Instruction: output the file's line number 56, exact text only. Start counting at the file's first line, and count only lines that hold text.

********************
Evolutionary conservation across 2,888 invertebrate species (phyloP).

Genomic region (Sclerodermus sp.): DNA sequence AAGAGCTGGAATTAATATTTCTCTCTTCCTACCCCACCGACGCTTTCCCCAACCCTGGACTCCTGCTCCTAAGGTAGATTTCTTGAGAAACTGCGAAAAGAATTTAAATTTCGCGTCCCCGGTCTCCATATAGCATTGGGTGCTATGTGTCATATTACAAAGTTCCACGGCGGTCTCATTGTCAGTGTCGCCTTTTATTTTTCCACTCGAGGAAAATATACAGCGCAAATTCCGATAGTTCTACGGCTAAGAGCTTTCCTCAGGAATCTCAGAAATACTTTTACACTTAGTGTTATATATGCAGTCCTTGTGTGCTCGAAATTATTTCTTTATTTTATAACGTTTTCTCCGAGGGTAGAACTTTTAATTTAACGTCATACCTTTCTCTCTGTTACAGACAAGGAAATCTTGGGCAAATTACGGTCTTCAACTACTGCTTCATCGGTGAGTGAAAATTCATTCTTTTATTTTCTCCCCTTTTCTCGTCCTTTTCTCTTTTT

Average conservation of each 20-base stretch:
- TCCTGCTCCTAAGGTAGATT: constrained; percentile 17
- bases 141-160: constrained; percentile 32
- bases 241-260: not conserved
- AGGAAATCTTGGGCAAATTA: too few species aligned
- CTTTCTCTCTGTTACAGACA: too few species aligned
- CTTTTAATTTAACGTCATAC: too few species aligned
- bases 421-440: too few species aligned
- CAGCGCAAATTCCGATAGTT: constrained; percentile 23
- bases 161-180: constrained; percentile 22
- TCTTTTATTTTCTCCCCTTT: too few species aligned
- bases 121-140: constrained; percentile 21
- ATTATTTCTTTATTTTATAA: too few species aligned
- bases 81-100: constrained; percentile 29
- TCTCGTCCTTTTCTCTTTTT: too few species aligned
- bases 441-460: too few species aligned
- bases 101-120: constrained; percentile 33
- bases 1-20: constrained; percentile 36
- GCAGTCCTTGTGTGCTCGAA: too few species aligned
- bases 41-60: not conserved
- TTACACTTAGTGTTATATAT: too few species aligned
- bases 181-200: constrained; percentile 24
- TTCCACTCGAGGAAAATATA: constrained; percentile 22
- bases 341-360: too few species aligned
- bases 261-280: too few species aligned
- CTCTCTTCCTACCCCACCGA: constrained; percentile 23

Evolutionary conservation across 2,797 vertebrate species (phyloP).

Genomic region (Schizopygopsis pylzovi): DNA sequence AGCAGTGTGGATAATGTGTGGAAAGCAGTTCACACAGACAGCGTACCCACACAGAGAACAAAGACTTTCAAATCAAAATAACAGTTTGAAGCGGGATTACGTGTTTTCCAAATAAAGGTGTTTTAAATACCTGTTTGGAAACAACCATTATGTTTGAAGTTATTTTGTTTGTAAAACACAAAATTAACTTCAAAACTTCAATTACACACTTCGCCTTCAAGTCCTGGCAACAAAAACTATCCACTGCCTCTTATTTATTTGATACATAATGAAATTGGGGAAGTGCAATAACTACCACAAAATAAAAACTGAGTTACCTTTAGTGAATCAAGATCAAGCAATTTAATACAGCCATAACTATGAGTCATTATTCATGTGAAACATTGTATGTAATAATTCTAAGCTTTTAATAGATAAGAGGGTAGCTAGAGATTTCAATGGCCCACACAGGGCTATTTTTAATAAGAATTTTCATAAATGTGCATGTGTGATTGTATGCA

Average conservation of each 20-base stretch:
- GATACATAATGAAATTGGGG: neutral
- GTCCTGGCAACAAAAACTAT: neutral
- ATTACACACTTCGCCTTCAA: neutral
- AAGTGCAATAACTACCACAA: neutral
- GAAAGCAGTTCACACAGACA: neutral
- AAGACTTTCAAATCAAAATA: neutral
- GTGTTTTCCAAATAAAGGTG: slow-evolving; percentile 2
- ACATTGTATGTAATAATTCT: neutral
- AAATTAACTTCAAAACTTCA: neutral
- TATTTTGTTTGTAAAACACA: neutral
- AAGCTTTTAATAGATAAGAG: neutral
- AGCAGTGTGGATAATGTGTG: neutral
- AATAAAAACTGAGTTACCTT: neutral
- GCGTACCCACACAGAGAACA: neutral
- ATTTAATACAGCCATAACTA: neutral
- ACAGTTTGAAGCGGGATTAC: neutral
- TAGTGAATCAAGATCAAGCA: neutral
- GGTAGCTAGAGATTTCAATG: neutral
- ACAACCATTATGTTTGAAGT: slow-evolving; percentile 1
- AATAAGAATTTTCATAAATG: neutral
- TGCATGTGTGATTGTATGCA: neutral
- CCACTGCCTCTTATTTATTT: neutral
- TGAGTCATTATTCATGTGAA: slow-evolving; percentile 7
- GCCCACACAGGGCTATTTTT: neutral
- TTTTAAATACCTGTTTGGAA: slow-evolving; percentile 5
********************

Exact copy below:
- TTTTAAATACCTGTTTGGAA: slow-evolving; percentile 5